Sledgehammer co-founder Glen Schofield leaves Activision

first_imgSledgehammer co-founder Glen Schofield leaves ActivisionSchofield pledges he has “a couple good games in me” as he departs Call of Duty publisher after almost ten yearsMatthew HandrahanEditor-in-ChiefTuesday 11th December 2018Share this article Recommend Tweet ShareCompanies in this articleActivision BlizzardSledgehammer GamesSledgehammer Games co-founder Glen Schofield has left Activision Blizzard after almost a decade with the Call of Duty publisher.As CEO of one of Activision’s main studios, Schofield was one of Call of Duty’s few public faces during that time, leading the development of COD: Advanced Warfare and COD: Modern Warfare III among others.Schofield stepped down from his position at Sledgehammer, along with his co-founder Michael Condrey, in February this year. At that point it seemed that both were destined for executive roles within the wider organisation, but yesterday Schofield announced other plans.”I’ve had a great run here at Activision,” he said on Twitter. “I feel it’s time to try something new [though]. I’ll be leaving Activision end of [December] and taking some time off to relax. Then off to something else exciting.”Related JobsSenior Game Designer – UE4 – AAA United Kingdom Amiqus GamesProgrammer – REMOTE – work with industry veterans! North West Amiqus GamesJunior Video Editor – GLOBAL publisher United Kingdom Amiqus GamesDiscover more jobs in games Prior to founding Sledgehammer in 2009, Schofield held a number of high-profile roles in the industry. He was a vice president and executive producer at Crystal Dynamics, leaving in 2002 for EA, where he was general manager of Visceral Games and creative and executive producer of Dead Space.Speaking to Gamespot, Schofield reasserted that he plans to “take my time finding my next gig. Make sure it’s exactly what I want to do,” but he doesn’t intend to retire.”I still have a couple good games in me,” he said.Celebrating employer excellence in the video games industry8th July 2021Submit your company Sign up for The Daily Update and get the best of GamesIndustry.biz in your inbox. Enter your email addressMore storiesActivision Blizzard wins patent lawsuit after nine yearsThe judge ruled that the patents were “not inventions” of Worlds Incorporated, which was suing for infringementBy Marie Dealessandri 6 days agoCall of Duty, King push Activision Blizzard to record Q1 revenuesPublisher’s revenues jump 27% to $2.28 billion as Call of Duty Mobile’s Chinese debut helps drive Activision division sales up 72% year-over-yearBy Brendan Sinclair 7 days agoLatest comments Sign in to contributeEmail addressPasswordSign in Need an account? Register now.last_img read more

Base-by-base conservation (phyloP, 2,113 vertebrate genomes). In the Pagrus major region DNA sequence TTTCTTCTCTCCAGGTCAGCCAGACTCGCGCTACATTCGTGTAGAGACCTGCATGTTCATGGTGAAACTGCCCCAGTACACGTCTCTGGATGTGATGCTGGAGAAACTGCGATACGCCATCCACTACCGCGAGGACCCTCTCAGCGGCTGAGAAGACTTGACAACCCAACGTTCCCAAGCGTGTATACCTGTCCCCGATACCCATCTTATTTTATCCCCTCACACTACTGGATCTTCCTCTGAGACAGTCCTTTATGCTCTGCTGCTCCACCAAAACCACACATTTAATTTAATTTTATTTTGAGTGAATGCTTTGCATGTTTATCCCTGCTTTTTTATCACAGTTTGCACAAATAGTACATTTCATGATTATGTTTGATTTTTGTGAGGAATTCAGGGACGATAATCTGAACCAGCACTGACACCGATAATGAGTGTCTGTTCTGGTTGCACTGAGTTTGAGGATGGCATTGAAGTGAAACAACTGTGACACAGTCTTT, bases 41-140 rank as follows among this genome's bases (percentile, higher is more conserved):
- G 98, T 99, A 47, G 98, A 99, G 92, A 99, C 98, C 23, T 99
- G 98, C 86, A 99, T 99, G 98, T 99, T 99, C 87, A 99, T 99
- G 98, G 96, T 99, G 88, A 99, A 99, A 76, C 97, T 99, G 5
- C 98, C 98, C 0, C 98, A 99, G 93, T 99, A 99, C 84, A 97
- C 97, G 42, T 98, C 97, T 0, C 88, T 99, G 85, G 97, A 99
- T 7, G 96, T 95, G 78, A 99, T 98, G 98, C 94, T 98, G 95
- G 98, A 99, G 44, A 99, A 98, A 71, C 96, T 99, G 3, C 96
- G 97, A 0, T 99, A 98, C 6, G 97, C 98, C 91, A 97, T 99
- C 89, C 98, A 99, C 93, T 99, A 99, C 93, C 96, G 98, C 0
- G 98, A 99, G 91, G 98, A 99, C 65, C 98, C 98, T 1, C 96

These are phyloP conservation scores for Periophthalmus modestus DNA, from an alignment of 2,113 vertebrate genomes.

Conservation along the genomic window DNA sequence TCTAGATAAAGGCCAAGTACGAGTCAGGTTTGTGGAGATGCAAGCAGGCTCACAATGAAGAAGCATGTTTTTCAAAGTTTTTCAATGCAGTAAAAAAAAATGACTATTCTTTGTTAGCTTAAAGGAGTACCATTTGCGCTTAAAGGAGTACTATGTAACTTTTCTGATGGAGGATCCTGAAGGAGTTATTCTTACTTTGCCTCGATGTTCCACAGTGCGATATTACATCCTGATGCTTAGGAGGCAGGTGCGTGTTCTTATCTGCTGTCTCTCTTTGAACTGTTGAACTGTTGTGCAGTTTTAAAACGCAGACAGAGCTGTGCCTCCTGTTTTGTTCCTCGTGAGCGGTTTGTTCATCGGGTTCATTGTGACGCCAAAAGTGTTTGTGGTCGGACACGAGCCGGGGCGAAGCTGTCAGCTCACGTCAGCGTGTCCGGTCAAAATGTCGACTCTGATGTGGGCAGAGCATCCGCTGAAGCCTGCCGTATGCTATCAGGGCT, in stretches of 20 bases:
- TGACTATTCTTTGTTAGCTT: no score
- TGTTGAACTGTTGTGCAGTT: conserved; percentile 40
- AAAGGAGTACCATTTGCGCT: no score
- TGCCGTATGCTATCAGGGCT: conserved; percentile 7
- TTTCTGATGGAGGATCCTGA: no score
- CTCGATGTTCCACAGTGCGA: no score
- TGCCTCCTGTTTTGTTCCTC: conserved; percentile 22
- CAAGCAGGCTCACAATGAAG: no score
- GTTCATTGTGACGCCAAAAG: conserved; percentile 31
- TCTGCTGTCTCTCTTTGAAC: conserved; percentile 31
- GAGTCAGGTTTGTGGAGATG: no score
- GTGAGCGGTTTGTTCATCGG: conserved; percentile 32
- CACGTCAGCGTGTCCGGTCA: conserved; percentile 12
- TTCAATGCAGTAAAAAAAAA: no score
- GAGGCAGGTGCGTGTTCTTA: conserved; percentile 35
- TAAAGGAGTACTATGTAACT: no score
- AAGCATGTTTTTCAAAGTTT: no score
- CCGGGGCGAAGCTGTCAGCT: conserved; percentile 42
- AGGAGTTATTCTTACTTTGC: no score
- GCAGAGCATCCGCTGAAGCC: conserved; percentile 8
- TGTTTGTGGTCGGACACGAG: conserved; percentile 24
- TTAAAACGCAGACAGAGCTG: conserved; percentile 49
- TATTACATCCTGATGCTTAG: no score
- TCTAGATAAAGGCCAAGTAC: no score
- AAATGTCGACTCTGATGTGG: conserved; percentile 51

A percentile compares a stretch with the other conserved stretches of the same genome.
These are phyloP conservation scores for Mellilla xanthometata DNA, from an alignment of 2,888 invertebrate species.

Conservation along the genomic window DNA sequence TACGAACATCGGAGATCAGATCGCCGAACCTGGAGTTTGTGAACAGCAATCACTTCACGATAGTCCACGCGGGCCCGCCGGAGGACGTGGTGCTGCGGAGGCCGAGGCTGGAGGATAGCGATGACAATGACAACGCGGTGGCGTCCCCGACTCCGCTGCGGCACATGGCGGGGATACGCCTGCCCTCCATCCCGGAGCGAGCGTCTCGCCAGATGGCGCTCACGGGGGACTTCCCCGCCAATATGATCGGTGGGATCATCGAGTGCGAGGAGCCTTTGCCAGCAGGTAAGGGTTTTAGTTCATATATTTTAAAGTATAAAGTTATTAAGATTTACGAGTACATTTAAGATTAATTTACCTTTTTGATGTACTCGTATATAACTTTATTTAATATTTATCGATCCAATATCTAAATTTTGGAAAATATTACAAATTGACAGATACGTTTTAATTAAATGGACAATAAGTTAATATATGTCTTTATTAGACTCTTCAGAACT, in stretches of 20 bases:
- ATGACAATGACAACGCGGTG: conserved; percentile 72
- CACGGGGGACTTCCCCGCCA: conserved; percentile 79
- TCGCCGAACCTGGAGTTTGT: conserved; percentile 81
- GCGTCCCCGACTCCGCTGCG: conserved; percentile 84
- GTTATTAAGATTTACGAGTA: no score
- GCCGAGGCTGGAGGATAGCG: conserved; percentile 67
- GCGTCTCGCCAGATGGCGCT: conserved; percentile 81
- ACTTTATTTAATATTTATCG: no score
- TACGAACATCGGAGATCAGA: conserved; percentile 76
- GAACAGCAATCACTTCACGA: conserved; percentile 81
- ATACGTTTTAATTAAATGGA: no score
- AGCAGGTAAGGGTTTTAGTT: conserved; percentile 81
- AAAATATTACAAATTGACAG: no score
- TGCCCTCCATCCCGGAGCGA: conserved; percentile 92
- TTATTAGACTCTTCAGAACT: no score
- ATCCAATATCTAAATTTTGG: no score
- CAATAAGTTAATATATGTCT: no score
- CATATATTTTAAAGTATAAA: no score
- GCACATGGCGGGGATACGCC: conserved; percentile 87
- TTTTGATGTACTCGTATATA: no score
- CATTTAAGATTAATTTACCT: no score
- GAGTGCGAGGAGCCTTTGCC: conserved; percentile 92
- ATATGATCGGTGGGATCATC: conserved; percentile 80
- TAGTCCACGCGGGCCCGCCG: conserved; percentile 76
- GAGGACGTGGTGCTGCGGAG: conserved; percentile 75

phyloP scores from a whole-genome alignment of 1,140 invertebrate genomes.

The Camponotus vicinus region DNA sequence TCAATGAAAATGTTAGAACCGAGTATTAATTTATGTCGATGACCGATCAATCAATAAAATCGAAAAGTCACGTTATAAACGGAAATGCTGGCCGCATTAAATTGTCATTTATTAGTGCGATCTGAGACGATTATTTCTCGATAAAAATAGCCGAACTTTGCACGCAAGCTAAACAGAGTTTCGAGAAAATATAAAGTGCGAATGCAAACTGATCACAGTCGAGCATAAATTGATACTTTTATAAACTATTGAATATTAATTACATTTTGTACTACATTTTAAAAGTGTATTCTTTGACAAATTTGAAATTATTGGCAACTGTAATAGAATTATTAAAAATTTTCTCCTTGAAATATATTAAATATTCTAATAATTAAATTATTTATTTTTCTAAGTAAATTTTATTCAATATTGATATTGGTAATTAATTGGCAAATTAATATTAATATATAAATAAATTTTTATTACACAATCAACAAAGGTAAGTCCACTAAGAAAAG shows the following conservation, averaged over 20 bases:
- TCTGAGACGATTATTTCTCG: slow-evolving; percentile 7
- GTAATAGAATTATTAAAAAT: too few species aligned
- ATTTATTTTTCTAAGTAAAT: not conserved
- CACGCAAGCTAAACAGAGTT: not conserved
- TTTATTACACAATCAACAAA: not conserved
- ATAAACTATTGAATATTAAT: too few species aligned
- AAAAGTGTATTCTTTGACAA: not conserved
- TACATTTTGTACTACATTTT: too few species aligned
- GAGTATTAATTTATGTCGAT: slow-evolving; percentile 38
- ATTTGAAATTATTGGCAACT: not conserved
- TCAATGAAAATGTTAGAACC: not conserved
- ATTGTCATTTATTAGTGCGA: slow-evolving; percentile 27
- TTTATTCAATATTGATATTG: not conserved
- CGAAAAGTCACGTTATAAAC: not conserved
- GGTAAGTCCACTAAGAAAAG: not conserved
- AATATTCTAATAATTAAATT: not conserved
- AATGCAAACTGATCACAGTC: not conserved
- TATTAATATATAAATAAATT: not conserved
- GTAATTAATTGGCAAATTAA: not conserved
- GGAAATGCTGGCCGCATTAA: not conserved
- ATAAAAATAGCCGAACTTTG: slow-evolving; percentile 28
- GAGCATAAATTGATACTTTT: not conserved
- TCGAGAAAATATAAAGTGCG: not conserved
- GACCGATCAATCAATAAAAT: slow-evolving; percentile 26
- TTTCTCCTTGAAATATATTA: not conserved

Watch Pink Floyd’s David Gilmour Perform On Jools Holland

first_imgGilmour also has a handful of remaining tour dates over the course of the end of this year and into next. Take a look at where you’ll be able to catch him:12/12 – Sao Paulo, BR @ Allianz Parque12/14 – Curitiba, BR @ Pedreira Paulo Leminski12/16 – Porto Alegre, BR @ Arena do Gremio12/18 – Buenos Airs, AR @ Hipodromo de San Isidro12/20 – Santiago, CL @ Estadio Nacional03/24 – Los Angeles, CA @ Hollywood Bowl03/24 – Los Angeles, CA @ Hollywood Bowl03/31 – Toronto, ON @ Air Canada Centre04/01 – Toronto, ON @ Air Canada Centre04/04 – Chicago, IL @ United Center04/08 – Chicago, IL @ United Center04/11 – New York, NY @ Madison Square Garden04/12 – New York, NY @ Madison Square Garden Pink Floyd’s David Gilmour has been out promoting and playing material from his first new solo album in a decade, Rattle That Lock, recently performing with David Crosby and Graham Nash in London. Last night, Gilmour stopped by the BBC’s Later…with Jools Holland, a show that Gilmour has frequented over the years, and delighted viewers to versions of the album’s title track as well as “Today.” Take a watch:last_img read more

How to follow today’s Texas race